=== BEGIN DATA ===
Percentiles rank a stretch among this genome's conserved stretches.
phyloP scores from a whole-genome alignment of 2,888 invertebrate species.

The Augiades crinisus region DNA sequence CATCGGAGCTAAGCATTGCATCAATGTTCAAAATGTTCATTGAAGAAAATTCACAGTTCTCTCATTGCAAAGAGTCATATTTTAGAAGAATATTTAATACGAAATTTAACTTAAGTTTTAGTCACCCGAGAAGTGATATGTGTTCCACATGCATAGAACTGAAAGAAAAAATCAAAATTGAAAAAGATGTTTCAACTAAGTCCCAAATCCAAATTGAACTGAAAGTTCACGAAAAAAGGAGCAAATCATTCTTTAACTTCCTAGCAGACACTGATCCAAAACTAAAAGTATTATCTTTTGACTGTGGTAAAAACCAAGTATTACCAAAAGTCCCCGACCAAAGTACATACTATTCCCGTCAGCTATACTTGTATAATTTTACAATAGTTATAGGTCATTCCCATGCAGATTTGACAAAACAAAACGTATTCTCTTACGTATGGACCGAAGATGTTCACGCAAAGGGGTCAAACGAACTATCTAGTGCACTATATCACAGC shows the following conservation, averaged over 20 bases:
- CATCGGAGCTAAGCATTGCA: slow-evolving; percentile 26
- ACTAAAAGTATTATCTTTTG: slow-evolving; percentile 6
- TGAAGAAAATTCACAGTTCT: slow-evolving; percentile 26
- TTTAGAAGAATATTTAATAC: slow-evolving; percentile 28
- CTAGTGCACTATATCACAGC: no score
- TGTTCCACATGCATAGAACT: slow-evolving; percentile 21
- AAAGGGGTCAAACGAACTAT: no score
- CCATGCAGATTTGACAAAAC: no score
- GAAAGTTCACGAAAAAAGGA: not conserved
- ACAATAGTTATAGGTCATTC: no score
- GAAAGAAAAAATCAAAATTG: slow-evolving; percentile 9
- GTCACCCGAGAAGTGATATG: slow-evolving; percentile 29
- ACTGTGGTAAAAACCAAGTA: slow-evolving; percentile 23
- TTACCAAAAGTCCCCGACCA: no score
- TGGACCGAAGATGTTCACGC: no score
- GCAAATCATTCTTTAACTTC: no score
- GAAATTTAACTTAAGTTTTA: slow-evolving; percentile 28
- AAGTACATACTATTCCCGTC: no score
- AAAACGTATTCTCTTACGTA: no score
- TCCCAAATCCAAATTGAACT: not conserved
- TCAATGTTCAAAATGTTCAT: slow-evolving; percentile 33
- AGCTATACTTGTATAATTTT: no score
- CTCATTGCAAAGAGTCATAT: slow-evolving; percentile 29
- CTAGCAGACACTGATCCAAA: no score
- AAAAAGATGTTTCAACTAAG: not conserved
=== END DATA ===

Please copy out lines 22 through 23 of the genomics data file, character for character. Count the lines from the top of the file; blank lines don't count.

- AAAACGTATTCTCTTACGTA: no score
- TCCCAAATCCAAATTGAACT: not conserved